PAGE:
Each March, the National Women’s History Project organizes Women’s History Month to “recognize and celebrate the diverse accomplishments of women.” Workshift is commemorating this year’s Women’s History Month, “Honoring Trailblazing Women in Labor and Business,” by highlighting how women have driven the movement to support workers.
We have so many women to thank for the strength of worker’s organizations today. From Sarah Bagley, who fought for a shorter 10-hour workday for factory workers in the 19th century, to today’s leaders like Alicia Garza and Lilly Ledbetter, the story of worker’s rights is driven by women.
Here are some names to know:
- Jane Addams and Josephine Lowell founded the National Consumers League, a consumer organization which fights for worker’s rights, in 1899.
- Frances Perkins served as the first female US Secretary of Labor and first female appointee to the US Cabinet.
- Rosina Tucker was instrumental in creating the Brotherhood of Sleeping Car Porters, the first African American trade union.
- Clara Day was a labor, civil rights activist, and founding member of the Coalition of Labor Union Women in 1974.
- Linda Chavez-Thompson served as executive vice-president of the American Federation of Labor and Congress of Industrial Organizations (AFL-CIO) in the 1990s.
- Hilda Solis, who served as US Secretary of Labor from 2009 to 2013, is first Hispanic woman appointed to a Cabinet role.
- Alicia Garza is an activist and co-founder of the Black Lives Matter movement. She’s also Director of Special Projects at the National Domestic Workers Alliance which works to improve working conditions and promote the dignity of domestic workers, immigrants, women, and their families.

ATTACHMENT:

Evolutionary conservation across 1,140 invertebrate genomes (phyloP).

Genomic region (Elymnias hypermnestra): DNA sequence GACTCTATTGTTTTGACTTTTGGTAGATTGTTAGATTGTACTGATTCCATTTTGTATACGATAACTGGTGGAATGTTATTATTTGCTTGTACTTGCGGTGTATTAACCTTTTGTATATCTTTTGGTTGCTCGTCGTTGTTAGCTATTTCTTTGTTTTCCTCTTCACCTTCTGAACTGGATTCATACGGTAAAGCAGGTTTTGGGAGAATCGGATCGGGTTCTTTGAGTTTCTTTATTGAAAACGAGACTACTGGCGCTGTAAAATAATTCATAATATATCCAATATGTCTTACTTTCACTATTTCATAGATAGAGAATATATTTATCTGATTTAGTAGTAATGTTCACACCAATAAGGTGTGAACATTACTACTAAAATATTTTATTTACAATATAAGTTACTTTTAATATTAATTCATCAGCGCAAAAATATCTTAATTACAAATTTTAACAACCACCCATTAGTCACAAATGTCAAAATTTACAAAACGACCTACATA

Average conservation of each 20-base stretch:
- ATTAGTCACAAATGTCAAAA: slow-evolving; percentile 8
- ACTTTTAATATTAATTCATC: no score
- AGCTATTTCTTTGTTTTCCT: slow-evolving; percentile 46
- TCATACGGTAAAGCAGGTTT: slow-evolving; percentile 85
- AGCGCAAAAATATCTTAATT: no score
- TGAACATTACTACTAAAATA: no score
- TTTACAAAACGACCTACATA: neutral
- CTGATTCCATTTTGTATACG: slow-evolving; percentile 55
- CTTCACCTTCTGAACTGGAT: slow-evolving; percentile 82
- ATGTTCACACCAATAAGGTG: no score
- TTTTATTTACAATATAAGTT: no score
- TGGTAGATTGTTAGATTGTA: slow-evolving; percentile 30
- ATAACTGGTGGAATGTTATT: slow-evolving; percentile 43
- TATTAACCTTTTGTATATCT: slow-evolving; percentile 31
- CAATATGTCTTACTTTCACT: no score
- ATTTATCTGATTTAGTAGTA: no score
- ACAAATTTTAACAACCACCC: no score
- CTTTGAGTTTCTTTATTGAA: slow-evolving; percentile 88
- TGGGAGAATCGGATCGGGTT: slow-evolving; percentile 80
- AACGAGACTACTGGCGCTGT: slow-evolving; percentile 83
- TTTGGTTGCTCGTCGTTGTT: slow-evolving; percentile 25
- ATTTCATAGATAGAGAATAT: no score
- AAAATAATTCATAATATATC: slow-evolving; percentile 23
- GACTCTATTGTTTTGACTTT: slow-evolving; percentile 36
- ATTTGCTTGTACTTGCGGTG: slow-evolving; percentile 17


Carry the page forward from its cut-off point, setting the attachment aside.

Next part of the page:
These women fought hard battles, but the struggle is far from over. Today, 57.2% of women are in the workforce, the majority (64%) of them in part-time jobs that are often low paying and without benefits. Women in the workforce continue to face obstacles like unfair pay, workplace harassment, and a lack of sufficient paid maternity leave. On average, women who work full time are more educated (hold more degrees) than men, and yet in 2015 they were paid only 80 cents for every dollar that a man earns.
This 20 point wage gap disproportionately affects women of color and compounds pre-existing issues such as the lack of a fair minimum wage. According to the Institute For Women’s Policy Research, “If change continues at the same slow pace as it has done for the past fifty years, it will take 44 years—or until 2059—for women to finally reach pay parity. For women of color, the rate of change is even slower: Hispanic women will have to wait until 2248 and Black women will wait until 2124 for equal pay.”
There are so many more women who have spoken up, stood up, and sat in for workers over the course of history, and we are confident that there will be many more in generations to come. Women who work and fight for workers will make a crucial difference between a future we resign ourselves to, and a future to look forward to. Happy Women’s History Month — and keep fighting.
The Workshift Team